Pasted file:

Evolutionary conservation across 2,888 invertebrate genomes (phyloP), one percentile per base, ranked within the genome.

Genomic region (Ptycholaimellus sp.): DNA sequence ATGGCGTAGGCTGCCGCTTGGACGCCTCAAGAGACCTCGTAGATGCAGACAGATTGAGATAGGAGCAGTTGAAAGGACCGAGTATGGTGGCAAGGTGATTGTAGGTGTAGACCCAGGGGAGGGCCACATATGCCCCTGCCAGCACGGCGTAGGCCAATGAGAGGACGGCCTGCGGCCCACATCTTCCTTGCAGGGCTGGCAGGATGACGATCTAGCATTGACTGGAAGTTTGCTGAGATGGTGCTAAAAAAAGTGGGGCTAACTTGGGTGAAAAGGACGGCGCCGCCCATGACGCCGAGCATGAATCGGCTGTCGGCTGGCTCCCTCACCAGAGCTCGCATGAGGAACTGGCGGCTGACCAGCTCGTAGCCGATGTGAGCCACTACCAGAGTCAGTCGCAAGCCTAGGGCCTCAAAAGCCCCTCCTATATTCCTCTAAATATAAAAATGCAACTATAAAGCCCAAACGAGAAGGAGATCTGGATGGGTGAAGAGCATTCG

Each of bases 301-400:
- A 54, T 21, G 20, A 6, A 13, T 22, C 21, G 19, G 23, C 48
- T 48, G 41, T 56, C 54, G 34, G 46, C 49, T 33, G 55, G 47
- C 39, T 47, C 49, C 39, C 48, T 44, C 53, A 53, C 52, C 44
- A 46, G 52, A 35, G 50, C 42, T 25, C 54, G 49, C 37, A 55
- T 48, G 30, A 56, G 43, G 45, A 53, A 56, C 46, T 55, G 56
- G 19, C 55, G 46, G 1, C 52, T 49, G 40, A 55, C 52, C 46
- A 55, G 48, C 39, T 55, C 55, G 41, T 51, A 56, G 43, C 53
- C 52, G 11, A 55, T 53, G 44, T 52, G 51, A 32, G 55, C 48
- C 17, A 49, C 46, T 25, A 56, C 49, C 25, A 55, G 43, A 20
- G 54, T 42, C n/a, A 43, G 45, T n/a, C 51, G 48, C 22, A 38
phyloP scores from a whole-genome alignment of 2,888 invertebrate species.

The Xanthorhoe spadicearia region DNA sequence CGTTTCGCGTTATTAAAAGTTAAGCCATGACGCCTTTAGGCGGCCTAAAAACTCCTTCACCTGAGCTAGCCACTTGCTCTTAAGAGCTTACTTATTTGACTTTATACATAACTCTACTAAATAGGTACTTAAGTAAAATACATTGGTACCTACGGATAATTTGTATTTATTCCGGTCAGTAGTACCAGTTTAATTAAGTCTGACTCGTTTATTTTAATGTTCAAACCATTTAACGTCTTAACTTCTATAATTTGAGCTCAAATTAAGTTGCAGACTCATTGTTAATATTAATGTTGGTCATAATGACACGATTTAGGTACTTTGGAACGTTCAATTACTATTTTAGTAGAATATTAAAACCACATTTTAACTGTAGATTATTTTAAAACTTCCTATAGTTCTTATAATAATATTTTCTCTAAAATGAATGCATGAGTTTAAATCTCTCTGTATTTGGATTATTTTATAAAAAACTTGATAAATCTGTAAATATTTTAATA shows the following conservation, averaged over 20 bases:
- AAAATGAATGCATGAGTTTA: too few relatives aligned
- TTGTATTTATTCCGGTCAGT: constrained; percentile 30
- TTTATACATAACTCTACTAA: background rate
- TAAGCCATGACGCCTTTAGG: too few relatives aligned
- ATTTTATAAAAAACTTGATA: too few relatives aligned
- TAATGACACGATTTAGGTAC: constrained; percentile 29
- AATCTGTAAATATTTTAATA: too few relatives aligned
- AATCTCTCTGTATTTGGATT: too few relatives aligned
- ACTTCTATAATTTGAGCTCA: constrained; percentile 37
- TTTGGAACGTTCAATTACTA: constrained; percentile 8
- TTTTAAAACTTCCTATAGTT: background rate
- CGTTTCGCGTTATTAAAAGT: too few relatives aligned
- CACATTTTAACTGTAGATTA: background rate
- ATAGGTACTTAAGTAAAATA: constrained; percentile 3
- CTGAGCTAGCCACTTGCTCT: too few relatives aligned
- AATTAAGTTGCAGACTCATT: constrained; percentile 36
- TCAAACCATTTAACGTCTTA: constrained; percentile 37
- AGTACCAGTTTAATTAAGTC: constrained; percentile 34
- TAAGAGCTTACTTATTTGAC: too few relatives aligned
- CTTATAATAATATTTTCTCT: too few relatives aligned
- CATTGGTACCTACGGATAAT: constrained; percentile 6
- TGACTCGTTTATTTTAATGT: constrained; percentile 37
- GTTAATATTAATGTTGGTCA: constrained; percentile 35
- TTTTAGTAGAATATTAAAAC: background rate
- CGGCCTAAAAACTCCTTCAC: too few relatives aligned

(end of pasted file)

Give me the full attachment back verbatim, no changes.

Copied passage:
Evolutionary conservation across 2,888 invertebrate genomes (phyloP), one percentile per base, ranked within the genome.

Genomic region (Ptycholaimellus sp.): DNA sequence ATGGCGTAGGCTGCCGCTTGGACGCCTCAAGAGACCTCGTAGATGCAGACAGATTGAGATAGGAGCAGTTGAAAGGACCGAGTATGGTGGCAAGGTGATTGTAGGTGTAGACCCAGGGGAGGGCCACATATGCCCCTGCCAGCACGGCGTAGGCCAATGAGAGGACGGCCTGCGGCCCACATCTTCCTTGCAGGGCTGGCAGGATGACGATCTAGCATTGACTGGAAGTTTGCTGAGATGGTGCTAAAAAAAGTGGGGCTAACTTGGGTGAAAAGGACGGCGCCGCCCATGACGCCGAGCATGAATCGGCTGTCGGCTGGCTCCCTCACCAGAGCTCGCATGAGGAACTGGCGGCTGACCAGCTCGTAGCCGATGTGAGCCACTACCAGAGTCAGTCGCAAGCCTAGGGCCTCAAAAGCCCCTCCTATATTCCTCTAAATATAAAAATGCAACTATAAAGCCCAAACGAGAAGGAGATCTGGATGGGTGAAGAGCATTCG

Each of bases 301-400:
- A 54, T 21, G 20, A 6, A 13, T 22, C 21, G 19, G 23, C 48
- T 48, G 41, T 56, C 54, G 34, G 46, C 49, T 33, G 55, G 47
- C 39, T 47, C 49, C 39, C 48, T 44, C 53, A 53, C 52, C 44
- A 46, G 52, A 35, G 50, C 42, T 25, C 54, G 49, C 37, A 55
- T 48, G 30, A 56, G 43, G 45, A 53, A 56, C 46, T 55, G 56
- G 19, C 55, G 46, G 1, C 52, T 49, G 40, A 55, C 52, C 46
- A 55, G 48, C 39, T 55, C 55, G 41, T 51, A 56, G 43, C 53
- C 52, G 11, A 55, T 53, G 44, T 52, G 51, A 32, G 55, C 48
- C 17, A 49, C 46, T 25, A 56, C 49, C 25, A 55, G 43, A 20
- G 54, T 42, C n/a, A 43, G 45, T n/a, C 51, G 48, C 22, A 38
phyloP scores from a whole-genome alignment of 2,888 invertebrate species.

The Xanthorhoe spadicearia region DNA sequence CGTTTCGCGTTATTAAAAGTTAAGCCATGACGCCTTTAGGCGGCCTAAAAACTCCTTCACCTGAGCTAGCCACTTGCTCTTAAGAGCTTACTTATTTGACTTTATACATAACTCTACTAAATAGGTACTTAAGTAAAATACATTGGTACCTACGGATAATTTGTATTTATTCCGGTCAGTAGTACCAGTTTAATTAAGTCTGACTCGTTTATTTTAATGTTCAAACCATTTAACGTCTTAACTTCTATAATTTGAGCTCAAATTAAGTTGCAGACTCATTGTTAATATTAATGTTGGTCATAATGACACGATTTAGGTACTTTGGAACGTTCAATTACTATTTTAGTAGAATATTAAAACCACATTTTAACTGTAGATTATTTTAAAACTTCCTATAGTTCTTATAATAATATTTTCTCTAAAATGAATGCATGAGTTTAAATCTCTCTGTATTTGGATTATTTTATAAAAAACTTGATAAATCTGTAAATATTTTAATA shows the following conservation, averaged over 20 bases:
- AAAATGAATGCATGAGTTTA: too few relatives aligned
- TTGTATTTATTCCGGTCAGT: constrained; percentile 30
- TTTATACATAACTCTACTAA: background rate
- TAAGCCATGACGCCTTTAGG: too few relatives aligned
- ATTTTATAAAAAACTTGATA: too few relatives aligned
- TAATGACACGATTTAGGTAC: constrained; percentile 29
- AATCTGTAAATATTTTAATA: too few relatives aligned
- AATCTCTCTGTATTTGGATT: too few relatives aligned
- ACTTCTATAATTTGAGCTCA: constrained; percentile 37
- TTTGGAACGTTCAATTACTA: constrained; percentile 8
- TTTTAAAACTTCCTATAGTT: background rate
- CGTTTCGCGTTATTAAAAGT: too few relatives aligned
- CACATTTTAACTGTAGATTA: background rate
- ATAGGTACTTAAGTAAAATA: constrained; percentile 3
- CTGAGCTAGCCACTTGCTCT: too few relatives aligned
- AATTAAGTTGCAGACTCATT: constrained; percentile 36
- TCAAACCATTTAACGTCTTA: constrained; percentile 37
- AGTACCAGTTTAATTAAGTC: constrained; percentile 34
- TAAGAGCTTACTTATTTGAC: too few relatives aligned
- CTTATAATAATATTTTCTCT: too few relatives aligned
- CATTGGTACCTACGGATAAT: constrained; percentile 6
- TGACTCGTTTATTTTAATGT: constrained; percentile 37
- GTTAATATTAATGTTGGTCA: constrained; percentile 35
- TTTTAGTAGAATATTAAAAC: background rate
- CGGCCTAAAAACTCCTTCAC: too few relatives aligned